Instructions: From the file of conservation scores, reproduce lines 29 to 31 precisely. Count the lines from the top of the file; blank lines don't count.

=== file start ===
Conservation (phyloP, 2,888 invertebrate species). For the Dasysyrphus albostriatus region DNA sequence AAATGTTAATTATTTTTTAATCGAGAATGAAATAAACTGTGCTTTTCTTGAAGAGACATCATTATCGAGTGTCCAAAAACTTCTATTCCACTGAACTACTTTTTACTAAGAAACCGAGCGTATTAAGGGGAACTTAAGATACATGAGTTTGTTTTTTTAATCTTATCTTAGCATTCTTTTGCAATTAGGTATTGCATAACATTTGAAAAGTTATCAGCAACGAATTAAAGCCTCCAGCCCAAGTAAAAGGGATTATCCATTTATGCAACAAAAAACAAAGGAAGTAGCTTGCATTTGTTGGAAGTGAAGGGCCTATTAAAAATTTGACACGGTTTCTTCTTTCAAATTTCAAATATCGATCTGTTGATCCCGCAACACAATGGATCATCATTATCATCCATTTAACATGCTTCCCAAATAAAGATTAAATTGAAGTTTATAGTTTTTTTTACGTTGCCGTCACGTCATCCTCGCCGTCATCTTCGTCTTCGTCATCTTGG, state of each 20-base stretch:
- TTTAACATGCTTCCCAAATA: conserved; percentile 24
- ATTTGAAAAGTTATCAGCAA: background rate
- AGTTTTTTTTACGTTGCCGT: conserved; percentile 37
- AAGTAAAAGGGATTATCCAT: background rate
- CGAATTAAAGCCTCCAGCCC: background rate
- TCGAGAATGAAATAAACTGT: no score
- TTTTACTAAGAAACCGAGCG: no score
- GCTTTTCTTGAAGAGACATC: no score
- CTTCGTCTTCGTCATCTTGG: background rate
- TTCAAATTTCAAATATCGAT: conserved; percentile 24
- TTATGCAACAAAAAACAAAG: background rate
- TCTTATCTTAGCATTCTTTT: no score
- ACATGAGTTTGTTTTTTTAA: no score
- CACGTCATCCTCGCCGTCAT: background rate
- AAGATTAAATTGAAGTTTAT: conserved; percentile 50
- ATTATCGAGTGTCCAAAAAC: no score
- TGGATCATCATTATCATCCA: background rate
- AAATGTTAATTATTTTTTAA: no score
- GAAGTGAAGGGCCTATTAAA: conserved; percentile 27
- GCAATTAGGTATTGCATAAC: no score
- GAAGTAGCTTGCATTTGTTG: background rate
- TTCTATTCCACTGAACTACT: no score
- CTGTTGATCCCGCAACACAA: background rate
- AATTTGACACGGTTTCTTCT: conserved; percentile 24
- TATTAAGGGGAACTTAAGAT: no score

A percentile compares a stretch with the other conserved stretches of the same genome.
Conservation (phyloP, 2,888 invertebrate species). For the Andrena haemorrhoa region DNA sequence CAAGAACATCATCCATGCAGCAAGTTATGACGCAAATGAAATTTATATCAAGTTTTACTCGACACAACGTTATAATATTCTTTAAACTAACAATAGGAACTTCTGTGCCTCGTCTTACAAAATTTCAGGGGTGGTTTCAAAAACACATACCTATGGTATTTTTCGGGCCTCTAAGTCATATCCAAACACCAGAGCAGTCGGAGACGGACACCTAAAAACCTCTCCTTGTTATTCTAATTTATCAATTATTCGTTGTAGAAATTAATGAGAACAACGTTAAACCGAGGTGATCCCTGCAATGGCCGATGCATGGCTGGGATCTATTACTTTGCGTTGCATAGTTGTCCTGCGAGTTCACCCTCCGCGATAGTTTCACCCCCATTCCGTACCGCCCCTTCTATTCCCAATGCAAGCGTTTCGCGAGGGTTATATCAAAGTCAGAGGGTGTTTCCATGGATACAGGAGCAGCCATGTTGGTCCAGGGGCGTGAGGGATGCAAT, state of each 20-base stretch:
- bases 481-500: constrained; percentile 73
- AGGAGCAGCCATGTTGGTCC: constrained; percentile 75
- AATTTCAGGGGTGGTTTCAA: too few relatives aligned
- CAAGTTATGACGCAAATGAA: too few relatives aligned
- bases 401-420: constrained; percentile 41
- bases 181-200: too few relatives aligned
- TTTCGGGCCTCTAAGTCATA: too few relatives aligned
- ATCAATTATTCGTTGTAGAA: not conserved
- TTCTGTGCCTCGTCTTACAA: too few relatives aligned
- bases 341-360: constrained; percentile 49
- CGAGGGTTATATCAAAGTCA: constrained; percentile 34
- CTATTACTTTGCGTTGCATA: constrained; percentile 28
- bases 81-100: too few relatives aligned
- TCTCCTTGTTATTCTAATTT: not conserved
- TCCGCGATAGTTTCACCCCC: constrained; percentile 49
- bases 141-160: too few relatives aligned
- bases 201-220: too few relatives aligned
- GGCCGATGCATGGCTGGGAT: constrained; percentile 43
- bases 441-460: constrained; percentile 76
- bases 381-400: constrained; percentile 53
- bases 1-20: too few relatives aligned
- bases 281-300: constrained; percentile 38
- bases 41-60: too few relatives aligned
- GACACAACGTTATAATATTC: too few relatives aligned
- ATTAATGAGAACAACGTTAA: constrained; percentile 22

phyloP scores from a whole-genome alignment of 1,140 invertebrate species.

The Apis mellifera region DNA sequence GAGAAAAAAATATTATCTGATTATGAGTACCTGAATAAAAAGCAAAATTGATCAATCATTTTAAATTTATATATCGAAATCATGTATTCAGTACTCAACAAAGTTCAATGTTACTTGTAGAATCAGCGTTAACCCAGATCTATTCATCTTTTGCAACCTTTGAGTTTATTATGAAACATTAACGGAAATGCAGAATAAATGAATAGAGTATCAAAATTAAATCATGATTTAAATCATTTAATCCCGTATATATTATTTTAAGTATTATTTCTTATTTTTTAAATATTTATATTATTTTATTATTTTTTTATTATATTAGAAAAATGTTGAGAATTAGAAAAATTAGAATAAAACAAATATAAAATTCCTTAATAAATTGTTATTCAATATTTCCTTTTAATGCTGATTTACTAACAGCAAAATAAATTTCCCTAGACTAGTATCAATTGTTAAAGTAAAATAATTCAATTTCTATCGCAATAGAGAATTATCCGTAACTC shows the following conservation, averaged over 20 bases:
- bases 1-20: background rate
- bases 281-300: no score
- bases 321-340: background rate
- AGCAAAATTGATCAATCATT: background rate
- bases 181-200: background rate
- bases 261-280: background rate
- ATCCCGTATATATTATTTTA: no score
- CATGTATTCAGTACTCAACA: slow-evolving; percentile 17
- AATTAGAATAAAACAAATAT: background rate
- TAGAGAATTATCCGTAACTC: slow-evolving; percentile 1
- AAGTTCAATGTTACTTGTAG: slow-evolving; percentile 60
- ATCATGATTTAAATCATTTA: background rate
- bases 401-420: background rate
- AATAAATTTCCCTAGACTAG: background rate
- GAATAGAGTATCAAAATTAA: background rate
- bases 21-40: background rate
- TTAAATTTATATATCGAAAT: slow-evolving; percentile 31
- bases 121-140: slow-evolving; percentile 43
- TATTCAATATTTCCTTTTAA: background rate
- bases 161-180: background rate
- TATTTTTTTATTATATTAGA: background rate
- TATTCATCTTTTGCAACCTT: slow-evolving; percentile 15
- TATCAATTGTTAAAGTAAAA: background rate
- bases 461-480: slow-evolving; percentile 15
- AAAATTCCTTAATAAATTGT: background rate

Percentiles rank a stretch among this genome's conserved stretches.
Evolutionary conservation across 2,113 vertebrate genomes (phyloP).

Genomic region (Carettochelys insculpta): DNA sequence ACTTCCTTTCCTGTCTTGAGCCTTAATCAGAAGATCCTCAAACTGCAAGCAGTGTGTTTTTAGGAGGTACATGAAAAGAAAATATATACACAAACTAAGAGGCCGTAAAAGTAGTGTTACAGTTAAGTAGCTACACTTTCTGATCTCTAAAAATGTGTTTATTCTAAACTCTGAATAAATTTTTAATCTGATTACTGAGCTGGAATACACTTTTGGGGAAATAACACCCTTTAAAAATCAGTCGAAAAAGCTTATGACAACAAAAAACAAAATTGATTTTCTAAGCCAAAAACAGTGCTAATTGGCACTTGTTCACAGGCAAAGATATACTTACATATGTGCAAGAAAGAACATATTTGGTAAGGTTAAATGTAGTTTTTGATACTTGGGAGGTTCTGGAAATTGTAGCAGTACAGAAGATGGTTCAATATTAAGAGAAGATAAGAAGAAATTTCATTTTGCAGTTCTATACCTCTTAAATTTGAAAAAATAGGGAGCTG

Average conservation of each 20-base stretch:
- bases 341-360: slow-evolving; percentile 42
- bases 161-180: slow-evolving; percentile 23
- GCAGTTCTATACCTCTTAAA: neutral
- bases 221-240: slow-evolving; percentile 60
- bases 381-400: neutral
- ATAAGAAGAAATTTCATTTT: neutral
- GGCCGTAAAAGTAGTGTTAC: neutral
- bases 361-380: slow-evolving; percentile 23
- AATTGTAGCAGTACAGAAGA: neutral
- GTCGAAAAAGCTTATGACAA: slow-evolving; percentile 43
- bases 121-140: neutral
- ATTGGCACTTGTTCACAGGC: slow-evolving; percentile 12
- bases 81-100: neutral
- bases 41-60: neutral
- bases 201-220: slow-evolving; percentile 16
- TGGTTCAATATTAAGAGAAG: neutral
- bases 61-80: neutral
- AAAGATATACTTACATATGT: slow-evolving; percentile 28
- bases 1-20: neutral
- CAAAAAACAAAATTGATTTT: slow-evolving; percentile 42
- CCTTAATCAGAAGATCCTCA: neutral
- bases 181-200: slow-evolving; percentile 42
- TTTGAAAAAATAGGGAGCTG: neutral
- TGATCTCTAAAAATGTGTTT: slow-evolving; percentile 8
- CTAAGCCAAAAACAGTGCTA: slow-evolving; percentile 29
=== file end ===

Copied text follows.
- bases 481-500: constrained; percentile 73
- AGGAGCAGCCATGTTGGTCC: constrained; percentile 75
- AATTTCAGGGGTGGTTTCAA: too few relatives aligned